The National Association of Insurance Commissioners (NAIC) is now featuring an online insurance fraud reporting system on the association’s Web site, http://www.naic.org/.
The online fraud reporting system – which allows consumers to provide detailed information anonymously – is one part of the NAIC’s three-prong action plan in response to allegations of improper commercial insurance brokerage compensation and other activities.
“State insurance regulators continue to move forward on a coordinated mission to deal with the issue of broker compensation aggressively,” said Diane Koken, NAIC president and Pennsylvania Insurance Commissioner. “The addition of online fraud reporting capabilities to the NAIC’s Website is another step toward our goal of addressing alleged misconduct and violation of existing insurance laws involving insurance companies and insurance brokers.”
The insurance fraud reporting system is available via the NAIC Website or directly at https://external-apps.naic.org/fraud/ofrs_entry.jsp. It is accessible from two links on the NAIC home page: under the “New and Noteworthy” section and through the Consumer Information Source.
No personal identifying information is required to submit an allegation of suspected fraud. A consumer wishing to receive verification of the NAIC’s receipt of the report is required to provide a name and e-mail address. Consumers also may choose to provide additional contact information to facilitate additional communication from the state insurance department that investigates this report.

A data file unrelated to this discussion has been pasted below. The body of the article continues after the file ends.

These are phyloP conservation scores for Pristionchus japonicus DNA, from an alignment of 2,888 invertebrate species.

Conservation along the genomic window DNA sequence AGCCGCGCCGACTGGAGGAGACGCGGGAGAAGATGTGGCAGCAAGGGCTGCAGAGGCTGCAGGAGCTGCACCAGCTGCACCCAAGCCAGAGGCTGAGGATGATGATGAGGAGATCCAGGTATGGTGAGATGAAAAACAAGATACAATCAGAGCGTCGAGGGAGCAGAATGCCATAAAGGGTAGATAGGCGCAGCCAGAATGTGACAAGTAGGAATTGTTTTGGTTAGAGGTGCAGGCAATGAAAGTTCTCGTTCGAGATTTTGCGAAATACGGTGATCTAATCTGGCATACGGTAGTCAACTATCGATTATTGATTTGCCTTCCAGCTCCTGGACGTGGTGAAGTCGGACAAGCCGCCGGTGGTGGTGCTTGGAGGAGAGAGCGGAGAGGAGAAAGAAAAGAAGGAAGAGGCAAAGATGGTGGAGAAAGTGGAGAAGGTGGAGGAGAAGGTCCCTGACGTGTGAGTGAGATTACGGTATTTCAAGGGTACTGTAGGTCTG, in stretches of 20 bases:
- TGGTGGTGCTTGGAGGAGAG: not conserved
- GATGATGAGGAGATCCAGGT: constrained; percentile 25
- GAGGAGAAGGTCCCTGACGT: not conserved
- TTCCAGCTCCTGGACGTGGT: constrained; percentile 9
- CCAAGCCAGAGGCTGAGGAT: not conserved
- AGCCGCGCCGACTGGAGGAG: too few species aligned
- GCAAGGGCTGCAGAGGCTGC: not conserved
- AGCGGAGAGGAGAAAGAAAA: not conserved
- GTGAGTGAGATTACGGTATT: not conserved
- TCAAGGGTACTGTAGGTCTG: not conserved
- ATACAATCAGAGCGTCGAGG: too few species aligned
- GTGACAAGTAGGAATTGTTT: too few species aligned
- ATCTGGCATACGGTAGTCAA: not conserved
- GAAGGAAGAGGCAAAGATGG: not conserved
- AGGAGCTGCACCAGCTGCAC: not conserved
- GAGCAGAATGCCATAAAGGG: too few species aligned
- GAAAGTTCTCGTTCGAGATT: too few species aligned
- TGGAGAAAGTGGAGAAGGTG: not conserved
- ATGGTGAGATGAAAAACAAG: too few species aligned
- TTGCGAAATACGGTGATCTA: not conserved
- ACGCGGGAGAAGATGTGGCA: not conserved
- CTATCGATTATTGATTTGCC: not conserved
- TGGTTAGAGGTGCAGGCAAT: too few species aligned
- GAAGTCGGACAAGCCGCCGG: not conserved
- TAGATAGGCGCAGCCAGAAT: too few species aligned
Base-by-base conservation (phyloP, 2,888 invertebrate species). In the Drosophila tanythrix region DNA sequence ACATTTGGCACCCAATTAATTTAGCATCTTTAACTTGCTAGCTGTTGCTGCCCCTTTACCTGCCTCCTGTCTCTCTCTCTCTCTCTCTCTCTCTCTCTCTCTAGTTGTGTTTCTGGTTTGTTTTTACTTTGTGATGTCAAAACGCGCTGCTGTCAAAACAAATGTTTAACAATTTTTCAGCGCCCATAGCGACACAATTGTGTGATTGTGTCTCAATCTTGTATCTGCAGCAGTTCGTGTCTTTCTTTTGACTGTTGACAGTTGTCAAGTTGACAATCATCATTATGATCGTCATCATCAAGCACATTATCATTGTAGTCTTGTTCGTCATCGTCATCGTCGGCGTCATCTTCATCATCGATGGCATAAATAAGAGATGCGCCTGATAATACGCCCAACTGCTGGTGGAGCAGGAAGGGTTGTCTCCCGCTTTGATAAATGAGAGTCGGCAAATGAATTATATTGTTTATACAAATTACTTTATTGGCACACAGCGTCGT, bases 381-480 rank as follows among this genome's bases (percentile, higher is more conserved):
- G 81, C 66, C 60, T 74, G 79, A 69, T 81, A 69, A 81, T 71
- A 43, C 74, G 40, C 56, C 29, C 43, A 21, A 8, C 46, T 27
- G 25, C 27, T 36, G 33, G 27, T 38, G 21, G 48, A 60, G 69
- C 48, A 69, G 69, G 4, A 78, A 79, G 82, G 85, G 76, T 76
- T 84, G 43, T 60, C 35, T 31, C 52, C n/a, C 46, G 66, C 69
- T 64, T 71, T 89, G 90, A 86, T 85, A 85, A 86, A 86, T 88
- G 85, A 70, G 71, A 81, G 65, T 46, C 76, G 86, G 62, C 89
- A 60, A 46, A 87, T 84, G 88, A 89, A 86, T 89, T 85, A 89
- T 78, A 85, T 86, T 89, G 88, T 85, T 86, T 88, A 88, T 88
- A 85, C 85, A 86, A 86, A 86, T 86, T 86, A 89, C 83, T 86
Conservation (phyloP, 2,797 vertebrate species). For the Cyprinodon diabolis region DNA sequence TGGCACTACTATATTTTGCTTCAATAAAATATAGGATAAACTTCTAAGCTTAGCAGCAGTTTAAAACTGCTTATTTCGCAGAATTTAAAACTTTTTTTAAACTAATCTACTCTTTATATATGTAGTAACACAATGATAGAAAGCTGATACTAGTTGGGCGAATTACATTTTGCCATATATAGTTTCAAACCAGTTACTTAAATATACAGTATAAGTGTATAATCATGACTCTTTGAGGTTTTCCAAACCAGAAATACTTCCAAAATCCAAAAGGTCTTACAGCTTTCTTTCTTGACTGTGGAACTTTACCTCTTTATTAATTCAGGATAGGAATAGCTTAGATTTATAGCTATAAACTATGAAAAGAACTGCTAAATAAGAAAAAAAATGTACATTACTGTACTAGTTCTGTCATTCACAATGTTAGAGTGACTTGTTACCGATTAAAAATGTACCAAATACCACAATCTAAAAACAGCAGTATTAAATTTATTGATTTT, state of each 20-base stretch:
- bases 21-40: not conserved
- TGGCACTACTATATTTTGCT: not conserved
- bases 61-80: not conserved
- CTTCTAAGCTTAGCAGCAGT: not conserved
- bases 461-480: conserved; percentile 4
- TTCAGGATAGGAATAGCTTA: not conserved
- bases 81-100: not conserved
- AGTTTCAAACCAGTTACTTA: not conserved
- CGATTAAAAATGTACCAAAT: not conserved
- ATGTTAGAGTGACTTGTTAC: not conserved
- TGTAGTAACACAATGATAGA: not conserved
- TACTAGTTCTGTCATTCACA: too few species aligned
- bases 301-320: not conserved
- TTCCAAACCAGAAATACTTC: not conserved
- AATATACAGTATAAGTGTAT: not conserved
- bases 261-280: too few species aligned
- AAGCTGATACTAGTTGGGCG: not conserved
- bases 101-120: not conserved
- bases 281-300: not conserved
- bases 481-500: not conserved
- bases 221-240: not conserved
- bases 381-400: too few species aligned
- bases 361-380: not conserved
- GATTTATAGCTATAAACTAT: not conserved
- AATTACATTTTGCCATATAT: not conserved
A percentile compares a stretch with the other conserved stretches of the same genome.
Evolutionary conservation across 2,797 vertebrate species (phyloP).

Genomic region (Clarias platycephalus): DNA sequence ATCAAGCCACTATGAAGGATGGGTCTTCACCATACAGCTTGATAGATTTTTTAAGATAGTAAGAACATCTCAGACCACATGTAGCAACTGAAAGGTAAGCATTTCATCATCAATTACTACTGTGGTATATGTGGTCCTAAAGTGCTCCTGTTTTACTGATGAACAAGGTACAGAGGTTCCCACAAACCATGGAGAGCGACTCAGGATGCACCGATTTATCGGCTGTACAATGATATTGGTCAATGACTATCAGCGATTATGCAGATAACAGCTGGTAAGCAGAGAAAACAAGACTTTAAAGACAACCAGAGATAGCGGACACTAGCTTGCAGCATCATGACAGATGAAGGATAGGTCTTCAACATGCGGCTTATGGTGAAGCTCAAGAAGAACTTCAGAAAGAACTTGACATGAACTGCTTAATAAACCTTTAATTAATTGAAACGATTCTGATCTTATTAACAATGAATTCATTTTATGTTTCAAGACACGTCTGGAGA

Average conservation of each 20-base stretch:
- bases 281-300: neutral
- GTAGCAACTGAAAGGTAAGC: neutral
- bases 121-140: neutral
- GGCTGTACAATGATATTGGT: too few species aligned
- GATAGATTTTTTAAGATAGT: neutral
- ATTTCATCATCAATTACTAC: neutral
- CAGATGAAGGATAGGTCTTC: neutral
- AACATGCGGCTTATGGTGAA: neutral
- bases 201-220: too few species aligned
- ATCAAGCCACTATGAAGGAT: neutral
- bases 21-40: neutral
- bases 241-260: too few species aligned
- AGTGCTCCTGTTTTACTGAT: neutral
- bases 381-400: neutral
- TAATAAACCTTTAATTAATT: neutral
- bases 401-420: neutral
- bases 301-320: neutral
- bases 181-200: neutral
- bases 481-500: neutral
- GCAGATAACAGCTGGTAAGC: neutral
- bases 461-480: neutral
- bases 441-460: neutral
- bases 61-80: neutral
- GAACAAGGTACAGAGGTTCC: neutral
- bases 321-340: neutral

To file a suspected insurance fraud report, consumers are required to indicate the state where the suspected fraud occurred, name of the business or individual, with a complete mailing address. Other optional fields include the phone number and date of birth, as well as date of suspected fraud and amount of loss. The report also includes a text box allowing the consumer to provide additional details of the suspected fraud.
In addition to the online fraud reporting system, the NAIC’s task force – which was formed last fall – developed two more components to address the issue of broker compensation. These components are: development of a model act to create more transparency for insurance consumers through better disclosure of broker compensation arrangements; and coordination of state insurance departments’ efforts to address improper conduct by brokers and insurers through investigation and collection of relevant information.
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